One property of putting lattice points at the vertices of the triangles in the pinwheel structure is that each generation of triangle dissections provides a new set of lattice planes. This is due to the fact that the rotation angle for each iteration is an irrational number. Therefore, an infinite number of iterations of the triangle dissection lead to an infinite number of lattice planes. For this reason the lattice formed in this way has a highly isotropic response to incident radiation. The diffraction pattern generated by the structure reveals a continuum surrounding a central Bragg spot. By contrast, photonic crystal structures have, as their name suggests, a crystalline structure with well defined symmetry and hence a diffraction pattern of well defined spots. The periodic structure of photonic crystals gives rise to a strong and well defined photonic band structure and photonic band gaps analogous to the electronic band structure found in periodic semiconductor crystals. The pinwheel structure of the present invention departs from this periodic type of structure and gives rise to features with no analogy in semiconductor physics.

It is also the case that due to many of the lattice planes not being parallel, coherent back scattering and constructive interference is much weaker in the pinwheel structure than in photonic crystal structures. As mentioned above, owing to the iterative method for the formation of the pinwheel structure, each new iteration introduces, a new set of rotation angles for the planes formed by the new lattice points. Additionally, new planes which possess the same rotation angles as previous iterations provide increased interaction length for light along that specific direction. The size of the structure is significant, with larger pinwheel structures exhibiting stronger localisation. For practical devices, such as those described below, the pinwheel structure should include at least 40 periods.

The pinwheel structure exhibits strong localisation effects across a large frequency range. The actual frequency range at which strong localisation occurs is dependent on a number of parameters associated with the pinwheel structure, such as the spacing between holes, the refractive index of the materials used in the core, buffer and cladding layers, the filling fraction of the holes and the substance filling the holes. The response may also be tuned by altering the ambient conditions, for example the temperature, or by using materials whose refractive index or size is variable upon application of a potential difference. Also significant is the section of the pinwheel structure that is selected for the localising region in a device.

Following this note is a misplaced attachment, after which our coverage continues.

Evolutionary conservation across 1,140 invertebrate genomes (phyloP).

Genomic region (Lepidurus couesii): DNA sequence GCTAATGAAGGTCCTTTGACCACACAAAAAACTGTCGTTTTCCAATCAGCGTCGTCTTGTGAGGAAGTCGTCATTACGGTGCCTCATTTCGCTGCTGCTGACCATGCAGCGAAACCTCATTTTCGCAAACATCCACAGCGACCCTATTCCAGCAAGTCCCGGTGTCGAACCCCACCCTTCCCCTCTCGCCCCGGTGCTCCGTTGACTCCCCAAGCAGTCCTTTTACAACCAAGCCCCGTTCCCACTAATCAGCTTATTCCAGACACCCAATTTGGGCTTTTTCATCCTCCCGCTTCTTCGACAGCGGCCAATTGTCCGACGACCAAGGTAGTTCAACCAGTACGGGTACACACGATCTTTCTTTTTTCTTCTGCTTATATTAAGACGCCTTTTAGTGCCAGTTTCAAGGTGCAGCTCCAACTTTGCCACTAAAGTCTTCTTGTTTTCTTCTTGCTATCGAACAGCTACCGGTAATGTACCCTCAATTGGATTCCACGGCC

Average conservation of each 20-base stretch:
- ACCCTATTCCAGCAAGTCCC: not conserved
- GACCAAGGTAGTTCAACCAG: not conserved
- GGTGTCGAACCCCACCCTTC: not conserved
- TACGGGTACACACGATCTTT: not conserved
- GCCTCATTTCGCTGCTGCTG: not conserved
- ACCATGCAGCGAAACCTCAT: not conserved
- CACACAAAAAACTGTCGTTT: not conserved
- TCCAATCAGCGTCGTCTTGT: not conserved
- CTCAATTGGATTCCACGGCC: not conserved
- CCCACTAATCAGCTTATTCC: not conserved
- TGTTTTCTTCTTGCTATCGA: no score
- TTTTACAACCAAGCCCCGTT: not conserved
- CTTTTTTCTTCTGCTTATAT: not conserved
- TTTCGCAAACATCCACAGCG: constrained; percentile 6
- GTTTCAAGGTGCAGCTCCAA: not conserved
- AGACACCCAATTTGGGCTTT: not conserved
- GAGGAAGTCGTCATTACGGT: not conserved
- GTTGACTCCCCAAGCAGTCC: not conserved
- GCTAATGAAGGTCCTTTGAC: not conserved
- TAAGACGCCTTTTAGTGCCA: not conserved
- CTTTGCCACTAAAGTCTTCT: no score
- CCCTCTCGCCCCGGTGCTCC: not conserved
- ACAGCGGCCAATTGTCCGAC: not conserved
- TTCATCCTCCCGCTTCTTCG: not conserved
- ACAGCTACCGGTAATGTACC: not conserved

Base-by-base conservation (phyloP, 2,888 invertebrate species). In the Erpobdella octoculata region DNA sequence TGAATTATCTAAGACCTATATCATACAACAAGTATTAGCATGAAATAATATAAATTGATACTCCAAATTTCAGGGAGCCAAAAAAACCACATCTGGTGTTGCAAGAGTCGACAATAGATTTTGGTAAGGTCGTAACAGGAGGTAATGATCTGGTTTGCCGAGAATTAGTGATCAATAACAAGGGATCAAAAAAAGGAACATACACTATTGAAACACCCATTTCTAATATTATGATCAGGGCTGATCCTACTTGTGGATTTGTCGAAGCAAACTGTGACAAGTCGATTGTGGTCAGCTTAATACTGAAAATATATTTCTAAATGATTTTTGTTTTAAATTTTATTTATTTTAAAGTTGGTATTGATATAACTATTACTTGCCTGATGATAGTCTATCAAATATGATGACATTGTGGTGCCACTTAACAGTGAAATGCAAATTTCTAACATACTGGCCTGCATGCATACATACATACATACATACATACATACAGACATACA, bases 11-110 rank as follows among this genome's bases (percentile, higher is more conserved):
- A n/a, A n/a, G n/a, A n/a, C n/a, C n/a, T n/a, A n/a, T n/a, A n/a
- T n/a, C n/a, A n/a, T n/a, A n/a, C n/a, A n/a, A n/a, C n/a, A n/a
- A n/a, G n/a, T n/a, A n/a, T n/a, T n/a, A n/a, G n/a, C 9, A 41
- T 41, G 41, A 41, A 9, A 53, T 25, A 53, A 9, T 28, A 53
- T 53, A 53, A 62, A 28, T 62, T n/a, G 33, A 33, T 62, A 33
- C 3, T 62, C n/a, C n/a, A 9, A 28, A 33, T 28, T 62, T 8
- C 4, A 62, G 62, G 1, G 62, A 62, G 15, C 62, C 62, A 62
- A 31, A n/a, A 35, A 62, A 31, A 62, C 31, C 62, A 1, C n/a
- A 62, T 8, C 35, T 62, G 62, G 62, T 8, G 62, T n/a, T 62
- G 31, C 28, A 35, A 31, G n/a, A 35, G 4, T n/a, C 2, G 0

Typically a rectangular region is selected starting from the shortest edge of the original parent triangle. In order to obtain a sufficient distribution of lattice planes to ensure symmetry in the selected area, the use of a suitable number of iterations in the generation of the pattern is required. If the iteration number is large then more rods are required in the selected area to ensure a symmetrical sample. If only two or three iterations are used the localisation effects are too small to be of practical use. Between 4 and 8 iterations are preferred. 6 iterations has been found to be suitable for the embodiments of the invention herein described. 6 iterations leads to 11249 rods or vertices in the pinwheel pattern from which, for example, an area of 3842 rods can be taken to form an effective localising region.